Agile Enablement – The Cultural Change

The Apples and Samsungs of the world wouldn’t have reached this point of continuous innovation if they would have taken a very long time to get the product to market. In a non-iterative manner of developing a product, by the time products is launched in the market, it will be redundant as the requirement does not exist anymore! What keeps the ideas flowing is their “Agile approach” towards the products.

Samsung launched Galaxy S3 and within a very short span of time they came up with S3 mini to respond to the customer’s demand of a smaller phone. That’s being truly Agile!

Agile is a culture

A widely spread notion of being Agile is “changing requirements” which makes it desirable for a lot of companies. Nobody wants to launch an application or a product which is unusable or outdated by the time it reaches the market. Agile helps these companies to visit the application/product as it is building and improvise iteratively.

But the real question is, “by following a few processes, will you be Agile”? Perhaps this is where a lot of organizations fail. Making an organization Agile is not just about changing a few processes; it is about changing the mind-sets and eventually the culture.

Approach to enablement

The real assets of an organization are it’s employees. To make a change in the way they work or they are used to, poses a challenge. Telling the team to start doing stand ups, iterative development, retrospectives etc. is easier, but that is not going to be successful until all these processes are qualitative. To do so, the teams need to understand the real reason for following Agile. They need to understand how the iterative cycles of work help their clients; how daily stand up meetings help them in removing the blockers; how early feedback helps them develop a usable and defect free product and so on. This is what helps in the “mind set change”.

The very basis of Agile is that it encourages communication over the processes. This doesn’t mean that there aren’t any processes followed. There are requirement documents (called stories) created but they would just act as placeholder for conversations. An Agile set up will be a success if the entire project team sits together; could be around same table or in the same room. This set up ensures that there are more conversations happening amongst the team and ideas keep flowing in. The idea is that none of the discussions will require e-mails (unless it is with clients/teams which are not co located).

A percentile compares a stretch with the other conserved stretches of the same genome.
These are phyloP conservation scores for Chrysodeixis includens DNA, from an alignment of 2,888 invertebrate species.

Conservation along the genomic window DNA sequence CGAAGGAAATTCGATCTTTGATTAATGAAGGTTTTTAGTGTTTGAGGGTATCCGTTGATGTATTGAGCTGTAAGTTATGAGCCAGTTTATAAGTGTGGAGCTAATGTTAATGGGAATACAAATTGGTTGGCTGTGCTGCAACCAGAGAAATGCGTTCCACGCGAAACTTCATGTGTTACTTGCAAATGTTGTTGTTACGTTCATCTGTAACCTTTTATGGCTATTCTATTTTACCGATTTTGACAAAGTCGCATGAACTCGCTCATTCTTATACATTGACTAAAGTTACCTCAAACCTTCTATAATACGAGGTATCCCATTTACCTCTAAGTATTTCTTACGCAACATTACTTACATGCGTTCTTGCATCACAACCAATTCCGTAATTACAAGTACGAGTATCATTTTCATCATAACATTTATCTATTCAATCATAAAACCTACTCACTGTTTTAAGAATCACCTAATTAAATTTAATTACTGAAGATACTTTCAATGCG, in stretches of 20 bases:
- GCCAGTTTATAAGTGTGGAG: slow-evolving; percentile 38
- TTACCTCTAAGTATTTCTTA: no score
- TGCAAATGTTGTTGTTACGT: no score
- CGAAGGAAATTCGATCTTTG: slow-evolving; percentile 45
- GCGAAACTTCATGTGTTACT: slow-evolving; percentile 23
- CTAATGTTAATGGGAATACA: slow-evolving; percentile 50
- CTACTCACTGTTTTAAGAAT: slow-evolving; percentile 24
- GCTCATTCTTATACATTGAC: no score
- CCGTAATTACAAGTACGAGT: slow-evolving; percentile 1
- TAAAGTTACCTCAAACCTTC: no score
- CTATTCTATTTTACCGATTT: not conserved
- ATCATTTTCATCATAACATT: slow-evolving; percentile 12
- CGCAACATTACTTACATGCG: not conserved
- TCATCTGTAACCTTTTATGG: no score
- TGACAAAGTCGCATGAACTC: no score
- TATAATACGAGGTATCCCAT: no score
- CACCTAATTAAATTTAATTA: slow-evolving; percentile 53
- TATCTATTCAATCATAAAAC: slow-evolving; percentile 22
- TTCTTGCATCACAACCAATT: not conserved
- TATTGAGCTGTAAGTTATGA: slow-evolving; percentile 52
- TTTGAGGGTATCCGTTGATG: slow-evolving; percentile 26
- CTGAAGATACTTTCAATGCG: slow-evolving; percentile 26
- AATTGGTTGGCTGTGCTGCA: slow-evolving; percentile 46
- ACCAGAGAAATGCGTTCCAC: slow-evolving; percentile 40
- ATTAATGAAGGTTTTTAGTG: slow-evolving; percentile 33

The other important point that teams need to understand is that none of the roles (BA, QA, developers etc.) can work in silos. Although each of these roles focus on their core skills, it is very important that they work closely and question the other roles. For example, a quality analyst’s role will not just be required when the functionality is complete. A QA will be involved during the analysis phase to start working on test cases, during the development cycle to help automate some of the tests and early feedback. Similarly, other roles will have to don different hats at different stages. In the end it is each role’s responsibility to ensure timely and qualitative delivery of the product which helps one create self-managing teams.

Measuring success

In the process of enabling teams or organizations to become Agile, it is very important to retrospect and reflect on how the teams are doing. One cannot measure agility in terms of the Agile processes being followed or the jargons being used. Processes are only a part of enablement, once the teams have started thinking continuously about how to improve the product and iteratively adding value to deliverable, the organization’s culture will be truly Agile.

Prachi Tiwari is a Lead Consultant at Compassites. She has 7+ years of experience in the industry playing BA/PM role. Her areas of expertise include requirements gathering, analysis, management and Agile enablement. She is an avid promoter of Agile. Prior to working with Compassites, she worked with ThoughtWorks. She holds an MBA from Great Lakes Institute of Management, Chennai. Outside of work, she loves to read and travel.

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